Manmade crude oil contamination, which has negative impacts on the environment and human health, can be found in various ecosystems all over the globe. Hyperspectral remote sensing (HRS) is an efficient tool to investigate this crude oil contamination where its electromagnetic spectrum is analyzed. This exploratory study used an innovative HRS imagery sensor to study the effect of petroleum hydrocarbon (PHC), found in crude oil, on the spectrum of soils across the longwave infrared (LWIR 8-12 μm) spectral region. This contrasts with previous studies that focused on shortwave and midwave infrared (SWIR 1-2.5 and MWIR 3-8 μm, respectively) regions. An outdoor HRS image of three different types of soils, contaminated with 11 PHC concentrations, was processed and analyzed. Since PHC is spectrally featureless in the LWIR region, the analysis focused on the spectral alteration of the dominant minerals in the soils. Good evaluation metrics of R2 > 0.83 and a root-mean-squared-error (RMSE) between 1.06 and 1.33 wt % showed that the PHC level can be predicted with relatively good accuracy, even without direct spectral features of crude oil PHC, using an airborne LWIR camera in field conditions. This study can be used as a proof of concept for future airborne remote sensing of PHC-contaminated soils.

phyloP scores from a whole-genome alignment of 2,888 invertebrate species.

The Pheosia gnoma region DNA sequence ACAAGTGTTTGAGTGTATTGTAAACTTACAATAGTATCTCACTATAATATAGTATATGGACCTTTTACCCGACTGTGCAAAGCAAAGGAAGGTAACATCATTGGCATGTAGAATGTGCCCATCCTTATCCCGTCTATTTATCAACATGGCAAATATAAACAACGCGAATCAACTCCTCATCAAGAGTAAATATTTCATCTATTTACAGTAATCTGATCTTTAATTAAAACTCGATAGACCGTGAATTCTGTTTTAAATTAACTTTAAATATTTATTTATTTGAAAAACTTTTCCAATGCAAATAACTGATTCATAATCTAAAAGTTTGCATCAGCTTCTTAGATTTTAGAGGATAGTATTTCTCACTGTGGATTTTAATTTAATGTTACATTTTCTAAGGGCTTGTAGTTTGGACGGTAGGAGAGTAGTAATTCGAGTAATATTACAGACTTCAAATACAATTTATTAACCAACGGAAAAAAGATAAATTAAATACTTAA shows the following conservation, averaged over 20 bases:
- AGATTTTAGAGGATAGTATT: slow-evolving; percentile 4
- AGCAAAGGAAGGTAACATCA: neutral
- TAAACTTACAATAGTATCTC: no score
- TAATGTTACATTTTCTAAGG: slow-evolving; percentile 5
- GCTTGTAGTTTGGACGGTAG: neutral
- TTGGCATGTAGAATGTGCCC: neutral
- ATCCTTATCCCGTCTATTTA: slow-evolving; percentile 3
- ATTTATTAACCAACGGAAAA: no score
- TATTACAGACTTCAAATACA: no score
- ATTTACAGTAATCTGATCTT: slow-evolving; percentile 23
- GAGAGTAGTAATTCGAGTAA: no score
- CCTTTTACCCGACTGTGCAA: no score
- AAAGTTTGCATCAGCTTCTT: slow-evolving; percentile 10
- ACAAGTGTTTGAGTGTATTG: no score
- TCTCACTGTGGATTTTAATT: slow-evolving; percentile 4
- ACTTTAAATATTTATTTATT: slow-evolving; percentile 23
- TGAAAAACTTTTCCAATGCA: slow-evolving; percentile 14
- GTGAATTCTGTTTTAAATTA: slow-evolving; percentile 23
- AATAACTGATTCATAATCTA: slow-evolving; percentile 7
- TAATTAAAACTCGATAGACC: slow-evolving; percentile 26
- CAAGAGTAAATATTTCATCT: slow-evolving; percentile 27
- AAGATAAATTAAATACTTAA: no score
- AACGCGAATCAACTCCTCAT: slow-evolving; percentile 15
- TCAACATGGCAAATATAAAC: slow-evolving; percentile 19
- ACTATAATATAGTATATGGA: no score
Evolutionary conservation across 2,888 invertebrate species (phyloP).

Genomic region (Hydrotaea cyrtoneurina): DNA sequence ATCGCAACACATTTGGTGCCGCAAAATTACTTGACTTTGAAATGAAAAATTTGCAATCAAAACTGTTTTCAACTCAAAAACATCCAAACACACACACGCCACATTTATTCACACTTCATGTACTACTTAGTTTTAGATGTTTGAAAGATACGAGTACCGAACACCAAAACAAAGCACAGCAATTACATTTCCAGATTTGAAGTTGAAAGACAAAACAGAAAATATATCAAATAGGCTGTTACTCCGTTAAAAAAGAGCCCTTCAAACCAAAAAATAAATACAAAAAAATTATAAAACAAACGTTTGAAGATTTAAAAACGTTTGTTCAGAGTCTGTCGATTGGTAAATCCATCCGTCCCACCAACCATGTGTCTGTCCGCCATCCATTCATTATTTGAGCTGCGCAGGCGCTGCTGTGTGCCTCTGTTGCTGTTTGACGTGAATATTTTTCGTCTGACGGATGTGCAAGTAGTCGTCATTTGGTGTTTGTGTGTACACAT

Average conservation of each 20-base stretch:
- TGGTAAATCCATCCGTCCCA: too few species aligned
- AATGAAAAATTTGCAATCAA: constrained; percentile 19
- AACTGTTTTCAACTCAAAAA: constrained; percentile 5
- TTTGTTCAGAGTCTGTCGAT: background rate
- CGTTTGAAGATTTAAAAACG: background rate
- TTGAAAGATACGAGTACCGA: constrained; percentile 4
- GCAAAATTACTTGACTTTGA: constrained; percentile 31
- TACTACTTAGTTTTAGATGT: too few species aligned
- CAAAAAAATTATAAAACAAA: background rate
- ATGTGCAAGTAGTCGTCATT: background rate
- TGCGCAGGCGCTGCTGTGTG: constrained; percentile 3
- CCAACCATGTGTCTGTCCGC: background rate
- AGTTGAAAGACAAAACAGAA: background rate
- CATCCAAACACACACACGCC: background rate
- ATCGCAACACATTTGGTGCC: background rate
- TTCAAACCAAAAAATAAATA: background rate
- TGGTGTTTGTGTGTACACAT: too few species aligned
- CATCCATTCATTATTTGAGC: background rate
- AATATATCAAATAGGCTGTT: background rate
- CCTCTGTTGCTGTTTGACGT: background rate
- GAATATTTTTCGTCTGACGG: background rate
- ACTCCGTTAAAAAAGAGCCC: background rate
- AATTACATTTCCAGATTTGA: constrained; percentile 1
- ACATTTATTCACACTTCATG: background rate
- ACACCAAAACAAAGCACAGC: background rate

- Crude oil
- Hyperspectral remote sensing
- Soil pollution
All Science Journal Classification (ASJC) codes
- Earth and Planetary Sciences(all)